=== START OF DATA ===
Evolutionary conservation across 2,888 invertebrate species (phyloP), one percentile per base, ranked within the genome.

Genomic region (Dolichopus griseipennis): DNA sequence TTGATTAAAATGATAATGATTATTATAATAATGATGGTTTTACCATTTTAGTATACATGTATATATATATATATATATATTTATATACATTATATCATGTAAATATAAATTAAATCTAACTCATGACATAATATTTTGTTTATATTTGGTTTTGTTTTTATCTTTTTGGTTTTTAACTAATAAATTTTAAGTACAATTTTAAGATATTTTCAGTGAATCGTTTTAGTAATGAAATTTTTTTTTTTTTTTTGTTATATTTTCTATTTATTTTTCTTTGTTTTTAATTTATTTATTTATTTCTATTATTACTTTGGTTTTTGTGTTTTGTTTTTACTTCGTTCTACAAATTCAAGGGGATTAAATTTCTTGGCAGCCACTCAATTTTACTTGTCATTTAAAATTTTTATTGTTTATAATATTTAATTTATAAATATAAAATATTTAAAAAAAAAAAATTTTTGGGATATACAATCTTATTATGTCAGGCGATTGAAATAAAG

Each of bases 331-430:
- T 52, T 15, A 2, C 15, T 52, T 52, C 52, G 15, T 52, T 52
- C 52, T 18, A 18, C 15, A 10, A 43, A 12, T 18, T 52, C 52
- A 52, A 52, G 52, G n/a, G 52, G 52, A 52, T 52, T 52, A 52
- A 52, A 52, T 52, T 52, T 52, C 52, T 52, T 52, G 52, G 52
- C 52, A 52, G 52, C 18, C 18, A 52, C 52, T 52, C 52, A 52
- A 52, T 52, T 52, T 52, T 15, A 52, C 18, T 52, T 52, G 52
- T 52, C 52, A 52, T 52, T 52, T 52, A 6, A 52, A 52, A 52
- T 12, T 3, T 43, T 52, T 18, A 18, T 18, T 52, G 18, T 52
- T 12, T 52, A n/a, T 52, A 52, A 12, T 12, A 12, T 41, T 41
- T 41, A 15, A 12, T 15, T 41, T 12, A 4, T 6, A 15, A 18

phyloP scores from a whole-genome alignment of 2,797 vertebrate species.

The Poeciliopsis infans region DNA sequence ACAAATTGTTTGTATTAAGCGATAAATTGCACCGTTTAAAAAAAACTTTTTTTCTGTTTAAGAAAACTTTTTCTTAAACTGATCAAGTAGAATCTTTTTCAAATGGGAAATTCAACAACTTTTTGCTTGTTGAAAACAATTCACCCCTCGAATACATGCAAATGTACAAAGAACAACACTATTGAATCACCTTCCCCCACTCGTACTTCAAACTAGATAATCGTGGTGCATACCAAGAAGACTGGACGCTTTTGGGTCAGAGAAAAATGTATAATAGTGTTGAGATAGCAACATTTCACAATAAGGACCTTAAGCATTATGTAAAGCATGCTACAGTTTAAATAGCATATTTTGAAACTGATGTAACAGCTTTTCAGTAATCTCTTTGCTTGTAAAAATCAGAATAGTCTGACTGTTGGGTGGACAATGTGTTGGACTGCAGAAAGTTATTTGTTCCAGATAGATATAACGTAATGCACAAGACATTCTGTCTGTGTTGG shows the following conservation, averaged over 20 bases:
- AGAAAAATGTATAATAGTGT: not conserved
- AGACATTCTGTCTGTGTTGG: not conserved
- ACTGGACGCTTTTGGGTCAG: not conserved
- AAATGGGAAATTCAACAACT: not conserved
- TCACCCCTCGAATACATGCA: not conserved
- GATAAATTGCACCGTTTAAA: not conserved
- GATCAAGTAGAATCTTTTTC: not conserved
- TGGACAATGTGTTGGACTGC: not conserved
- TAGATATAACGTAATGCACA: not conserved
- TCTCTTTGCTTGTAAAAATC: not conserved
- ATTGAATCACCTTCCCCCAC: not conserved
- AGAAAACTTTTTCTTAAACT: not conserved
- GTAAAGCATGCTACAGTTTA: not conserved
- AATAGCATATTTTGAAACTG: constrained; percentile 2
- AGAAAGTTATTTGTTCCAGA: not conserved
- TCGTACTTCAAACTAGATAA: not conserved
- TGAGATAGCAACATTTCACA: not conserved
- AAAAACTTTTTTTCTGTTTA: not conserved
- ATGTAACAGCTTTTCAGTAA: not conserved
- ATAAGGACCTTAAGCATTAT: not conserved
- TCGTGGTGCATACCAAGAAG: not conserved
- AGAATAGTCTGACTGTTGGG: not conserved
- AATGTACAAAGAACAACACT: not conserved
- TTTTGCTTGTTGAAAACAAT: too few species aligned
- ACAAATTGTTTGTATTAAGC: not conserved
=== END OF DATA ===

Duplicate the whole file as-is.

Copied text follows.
Evolutionary conservation across 2,888 invertebrate species (phyloP), one percentile per base, ranked within the genome.

Genomic region (Dolichopus griseipennis): DNA sequence TTGATTAAAATGATAATGATTATTATAATAATGATGGTTTTACCATTTTAGTATACATGTATATATATATATATATATATTTATATACATTATATCATGTAAATATAAATTAAATCTAACTCATGACATAATATTTTGTTTATATTTGGTTTTGTTTTTATCTTTTTGGTTTTTAACTAATAAATTTTAAGTACAATTTTAAGATATTTTCAGTGAATCGTTTTAGTAATGAAATTTTTTTTTTTTTTTTGTTATATTTTCTATTTATTTTTCTTTGTTTTTAATTTATTTATTTATTTCTATTATTACTTTGGTTTTTGTGTTTTGTTTTTACTTCGTTCTACAAATTCAAGGGGATTAAATTTCTTGGCAGCCACTCAATTTTACTTGTCATTTAAAATTTTTATTGTTTATAATATTTAATTTATAAATATAAAATATTTAAAAAAAAAAAATTTTTGGGATATACAATCTTATTATGTCAGGCGATTGAAATAAAG

Each of bases 331-430:
- T 52, T 15, A 2, C 15, T 52, T 52, C 52, G 15, T 52, T 52
- C 52, T 18, A 18, C 15, A 10, A 43, A 12, T 18, T 52, C 52
- A 52, A 52, G 52, G n/a, G 52, G 52, A 52, T 52, T 52, A 52
- A 52, A 52, T 52, T 52, T 52, C 52, T 52, T 52, G 52, G 52
- C 52, A 52, G 52, C 18, C 18, A 52, C 52, T 52, C 52, A 52
- A 52, T 52, T 52, T 52, T 15, A 52, C 18, T 52, T 52, G 52
- T 52, C 52, A 52, T 52, T 52, T 52, A 6, A 52, A 52, A 52
- T 12, T 3, T 43, T 52, T 18, A 18, T 18, T 52, G 18, T 52
- T 12, T 52, A n/a, T 52, A 52, A 12, T 12, A 12, T 41, T 41
- T 41, A 15, A 12, T 15, T 41, T 12, A 4, T 6, A 15, A 18

phyloP scores from a whole-genome alignment of 2,797 vertebrate species.

The Poeciliopsis infans region DNA sequence ACAAATTGTTTGTATTAAGCGATAAATTGCACCGTTTAAAAAAAACTTTTTTTCTGTTTAAGAAAACTTTTTCTTAAACTGATCAAGTAGAATCTTTTTCAAATGGGAAATTCAACAACTTTTTGCTTGTTGAAAACAATTCACCCCTCGAATACATGCAAATGTACAAAGAACAACACTATTGAATCACCTTCCCCCACTCGTACTTCAAACTAGATAATCGTGGTGCATACCAAGAAGACTGGACGCTTTTGGGTCAGAGAAAAATGTATAATAGTGTTGAGATAGCAACATTTCACAATAAGGACCTTAAGCATTATGTAAAGCATGCTACAGTTTAAATAGCATATTTTGAAACTGATGTAACAGCTTTTCAGTAATCTCTTTGCTTGTAAAAATCAGAATAGTCTGACTGTTGGGTGGACAATGTGTTGGACTGCAGAAAGTTATTTGTTCCAGATAGATATAACGTAATGCACAAGACATTCTGTCTGTGTTGG shows the following conservation, averaged over 20 bases:
- AGAAAAATGTATAATAGTGT: not conserved
- AGACATTCTGTCTGTGTTGG: not conserved
- ACTGGACGCTTTTGGGTCAG: not conserved
- AAATGGGAAATTCAACAACT: not conserved
- TCACCCCTCGAATACATGCA: not conserved
- GATAAATTGCACCGTTTAAA: not conserved
- GATCAAGTAGAATCTTTTTC: not conserved
- TGGACAATGTGTTGGACTGC: not conserved
- TAGATATAACGTAATGCACA: not conserved
- TCTCTTTGCTTGTAAAAATC: not conserved
- ATTGAATCACCTTCCCCCAC: not conserved
- AGAAAACTTTTTCTTAAACT: not conserved
- GTAAAGCATGCTACAGTTTA: not conserved
- AATAGCATATTTTGAAACTG: constrained; percentile 2
- AGAAAGTTATTTGTTCCAGA: not conserved
- TCGTACTTCAAACTAGATAA: not conserved
- TGAGATAGCAACATTTCACA: not conserved
- AAAAACTTTTTTTCTGTTTA: not conserved
- ATGTAACAGCTTTTCAGTAA: not conserved
- ATAAGGACCTTAAGCATTAT: not conserved
- TCGTGGTGCATACCAAGAAG: not conserved
- AGAATAGTCTGACTGTTGGG: not conserved
- AATGTACAAAGAACAACACT: not conserved
- TTTTGCTTGTTGAAAACAAT: too few species aligned
- ACAAATTGTTTGTATTAAGC: not conserved